When discussing health care, people often jump into a public versus private debate. Do we want socialized medicine or private competition? For today, I’d like to skip that discussion. Regardless of how coverage is paid for or provided, the risk from illness needs to be socialized. Everyone needs to be covered, healthy or sick, so that the risk can be distributed over the largest possible group.
Insurance companies have a phrase for people who try to buy insurance when they know they’ll need it: adverse selection. In health insurance, insurers use limitations on pre-existing conditions to prevent someone from simply picking up insurance after they get sick. If you know you’ll be taking advantage of your insurance immediately, then you’re not really buying insurance at all. Insurance requires hedging against future risk. Instead, you’re simply trying to buy medical services on the cheap.
The best way to avoid adverse selection on a large scale is to require everyone to buy into the insurance system. This could mean a single-payer model, with services provided by some combination of public and private sources. It could also mean universal basic coverage with private insurance covering the balance. Either way, the key is to require everyone, sick and healthy, to pay into this system every single month.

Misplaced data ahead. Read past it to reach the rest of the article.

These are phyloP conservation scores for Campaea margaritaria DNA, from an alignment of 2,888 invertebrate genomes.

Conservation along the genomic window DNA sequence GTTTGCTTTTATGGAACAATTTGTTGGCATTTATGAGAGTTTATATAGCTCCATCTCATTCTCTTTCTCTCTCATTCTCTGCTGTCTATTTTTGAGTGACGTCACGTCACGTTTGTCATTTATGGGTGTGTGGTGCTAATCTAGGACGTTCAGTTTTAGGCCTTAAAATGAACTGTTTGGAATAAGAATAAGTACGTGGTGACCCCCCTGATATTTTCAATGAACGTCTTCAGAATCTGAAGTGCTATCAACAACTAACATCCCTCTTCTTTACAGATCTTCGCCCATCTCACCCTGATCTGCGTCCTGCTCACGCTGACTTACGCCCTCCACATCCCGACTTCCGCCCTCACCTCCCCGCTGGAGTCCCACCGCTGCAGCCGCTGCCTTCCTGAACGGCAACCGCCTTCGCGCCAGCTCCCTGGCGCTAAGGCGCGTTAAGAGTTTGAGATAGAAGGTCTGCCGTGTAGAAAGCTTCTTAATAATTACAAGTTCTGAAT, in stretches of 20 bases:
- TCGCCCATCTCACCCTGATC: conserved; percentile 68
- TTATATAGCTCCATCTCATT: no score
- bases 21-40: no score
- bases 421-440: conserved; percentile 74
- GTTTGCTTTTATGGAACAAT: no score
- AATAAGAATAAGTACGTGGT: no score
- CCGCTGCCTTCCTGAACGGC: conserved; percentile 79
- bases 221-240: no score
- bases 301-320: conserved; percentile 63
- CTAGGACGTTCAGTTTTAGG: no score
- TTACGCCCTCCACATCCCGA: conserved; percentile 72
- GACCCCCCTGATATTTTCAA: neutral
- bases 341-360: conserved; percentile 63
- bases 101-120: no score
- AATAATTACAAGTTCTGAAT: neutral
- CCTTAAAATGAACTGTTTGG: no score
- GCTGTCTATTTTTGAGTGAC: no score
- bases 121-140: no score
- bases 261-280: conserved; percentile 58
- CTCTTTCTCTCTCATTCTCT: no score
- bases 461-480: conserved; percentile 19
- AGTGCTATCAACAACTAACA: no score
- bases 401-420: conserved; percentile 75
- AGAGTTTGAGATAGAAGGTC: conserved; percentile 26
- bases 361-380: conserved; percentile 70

It is especially important for those that are young and healthy to be paying into the health insurance system. There are tens of millions of healthy people who don’t have insurance right now. Their employers don’t provide it, it’s expensive to buy an individual policy, and the need for it doesn’t seem immediate. Unfortunately, when something does go wrong, they show up at the hospital and we foot the bill with our tax dollars. It is especially important to get this group paying into the system early when they are most likely to be healthy.
Wait! This sounds like Universal Coverage! Isn’t that expensive?
This is universal coverage and it is less expensive. The United States spends a massive amount of money on routine and acute care to uninsured people at hospitals every single day. That’s a big reason why we spend over twice as much per person to provide care than they do in the United Kingdom. Think about that. We spend twice as much and don’t have universal coverage!
I am not arguing to adopt a socialized medicine model mirrored after the National Institutes of Health. But we do need to find a way for everyone to pay into the insurance system and get coverage. It’s the only way to perfectly distribute the risk, minimize cost, and maximize coverage for all.
(As a fringe benefit, a single-payer system would be excellent for people with diabetes. If everyone is paying in to the system, adverse selection is not possible. So there is no need to disallow pre-existing conditions like diabetes.)
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